“One of the things that happens when you’re in a place like we are — a little bit off the downtown grid — is that you become really appreciative of your neighborhood and the community who is supporting local business,” Wright admitted. “When we do fundraisers and festivals, so much of it is just like a way to connect to other Sacramento people.”

Wright added that Two Rivers’ owner, Vince Sterne, has a deep appreciation for music — his passion directly leading to Two Rivers hosting Cider Sessions, a series of high-quality videos done at no cost to the performers.

These sessions featured cream-of-the-crop musicians like Boca Do Rio, The Gold Souls, Katie Knipp and Mike Blanchard & the Californios. They began streaming in April 2019, nearly a year before most performance opportunities were put on hold by the pandemic. After that, in many cases, Cider Sessions were the featured musicians’ only opportunity to perform outside of their homes for quite awhile.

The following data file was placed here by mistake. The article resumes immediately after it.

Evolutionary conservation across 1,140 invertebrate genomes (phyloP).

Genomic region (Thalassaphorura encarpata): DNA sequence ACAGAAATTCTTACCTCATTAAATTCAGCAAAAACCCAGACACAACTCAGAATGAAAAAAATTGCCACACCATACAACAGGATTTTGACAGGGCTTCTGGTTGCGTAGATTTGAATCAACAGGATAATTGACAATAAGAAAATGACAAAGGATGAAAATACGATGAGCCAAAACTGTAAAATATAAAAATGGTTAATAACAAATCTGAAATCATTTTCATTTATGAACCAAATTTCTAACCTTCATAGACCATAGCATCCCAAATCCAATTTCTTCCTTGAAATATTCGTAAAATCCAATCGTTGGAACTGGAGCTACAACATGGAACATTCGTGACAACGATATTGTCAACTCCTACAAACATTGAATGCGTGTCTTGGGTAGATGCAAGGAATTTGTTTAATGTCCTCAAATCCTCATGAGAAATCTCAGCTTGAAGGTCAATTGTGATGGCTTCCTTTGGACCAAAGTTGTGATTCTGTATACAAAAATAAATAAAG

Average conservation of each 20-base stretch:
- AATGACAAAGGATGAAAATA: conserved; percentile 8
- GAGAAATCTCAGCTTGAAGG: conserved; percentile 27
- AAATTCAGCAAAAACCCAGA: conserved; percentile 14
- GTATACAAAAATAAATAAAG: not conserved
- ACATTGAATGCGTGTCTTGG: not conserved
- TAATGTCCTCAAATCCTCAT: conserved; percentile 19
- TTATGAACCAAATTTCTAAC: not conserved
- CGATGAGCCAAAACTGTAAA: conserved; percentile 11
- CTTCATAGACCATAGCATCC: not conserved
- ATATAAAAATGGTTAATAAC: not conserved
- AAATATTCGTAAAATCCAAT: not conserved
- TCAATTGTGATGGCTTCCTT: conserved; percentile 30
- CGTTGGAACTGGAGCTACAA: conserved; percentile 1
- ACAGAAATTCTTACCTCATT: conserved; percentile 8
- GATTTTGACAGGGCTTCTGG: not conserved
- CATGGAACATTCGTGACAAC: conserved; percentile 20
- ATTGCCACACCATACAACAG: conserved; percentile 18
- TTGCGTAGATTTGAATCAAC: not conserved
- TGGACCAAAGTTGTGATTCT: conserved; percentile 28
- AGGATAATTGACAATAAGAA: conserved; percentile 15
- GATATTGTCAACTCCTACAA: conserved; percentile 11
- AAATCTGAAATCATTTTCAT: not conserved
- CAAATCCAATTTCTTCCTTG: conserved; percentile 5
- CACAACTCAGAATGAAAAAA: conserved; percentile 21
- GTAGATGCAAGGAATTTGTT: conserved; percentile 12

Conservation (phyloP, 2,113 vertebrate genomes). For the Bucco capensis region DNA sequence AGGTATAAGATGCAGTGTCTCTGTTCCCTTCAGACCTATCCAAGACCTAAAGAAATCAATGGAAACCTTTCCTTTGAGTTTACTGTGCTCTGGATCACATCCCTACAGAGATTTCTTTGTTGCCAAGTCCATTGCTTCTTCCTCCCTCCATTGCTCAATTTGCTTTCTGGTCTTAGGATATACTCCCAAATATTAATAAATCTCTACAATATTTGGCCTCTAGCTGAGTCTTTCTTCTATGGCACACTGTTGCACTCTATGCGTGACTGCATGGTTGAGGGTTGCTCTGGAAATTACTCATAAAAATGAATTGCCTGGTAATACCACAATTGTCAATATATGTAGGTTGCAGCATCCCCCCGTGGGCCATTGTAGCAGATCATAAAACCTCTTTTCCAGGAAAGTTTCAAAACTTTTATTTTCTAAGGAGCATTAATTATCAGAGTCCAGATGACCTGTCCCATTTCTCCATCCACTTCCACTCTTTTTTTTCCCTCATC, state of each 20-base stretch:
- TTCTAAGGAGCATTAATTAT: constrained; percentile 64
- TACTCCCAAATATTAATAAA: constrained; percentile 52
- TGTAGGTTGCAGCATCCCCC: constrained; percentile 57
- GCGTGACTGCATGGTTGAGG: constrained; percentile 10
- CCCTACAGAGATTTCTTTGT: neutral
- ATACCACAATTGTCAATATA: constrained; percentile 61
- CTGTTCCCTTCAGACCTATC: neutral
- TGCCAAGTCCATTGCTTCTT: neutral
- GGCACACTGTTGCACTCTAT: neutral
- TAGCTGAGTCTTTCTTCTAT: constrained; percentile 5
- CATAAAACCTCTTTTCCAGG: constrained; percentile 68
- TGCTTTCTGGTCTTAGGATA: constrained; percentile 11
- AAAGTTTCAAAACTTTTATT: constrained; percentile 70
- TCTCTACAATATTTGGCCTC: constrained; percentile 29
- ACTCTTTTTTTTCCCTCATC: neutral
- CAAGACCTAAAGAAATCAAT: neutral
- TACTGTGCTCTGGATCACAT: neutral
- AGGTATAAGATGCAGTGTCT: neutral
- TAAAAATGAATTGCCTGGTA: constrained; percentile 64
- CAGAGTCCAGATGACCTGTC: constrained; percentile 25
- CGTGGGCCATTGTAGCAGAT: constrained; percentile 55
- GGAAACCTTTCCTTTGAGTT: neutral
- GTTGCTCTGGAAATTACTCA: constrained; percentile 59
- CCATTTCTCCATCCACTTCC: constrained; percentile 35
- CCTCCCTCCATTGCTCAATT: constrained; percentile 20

“I love that we work with so many different people, as we end up meeting permanent community members that we just never would have found otherwise,” Wright mentioned. “It all loops back to Vince Sterne; he knows everybody, but he’s also just so passionate about music. Cider Sessions was like a love child of Vince’s. They weren’t charging musicians to use the space or the production time; it was really just to build more music community and connections.”

Vince Sterne of Two Rivers Cider is a long-time music fanatic. Courtesy photo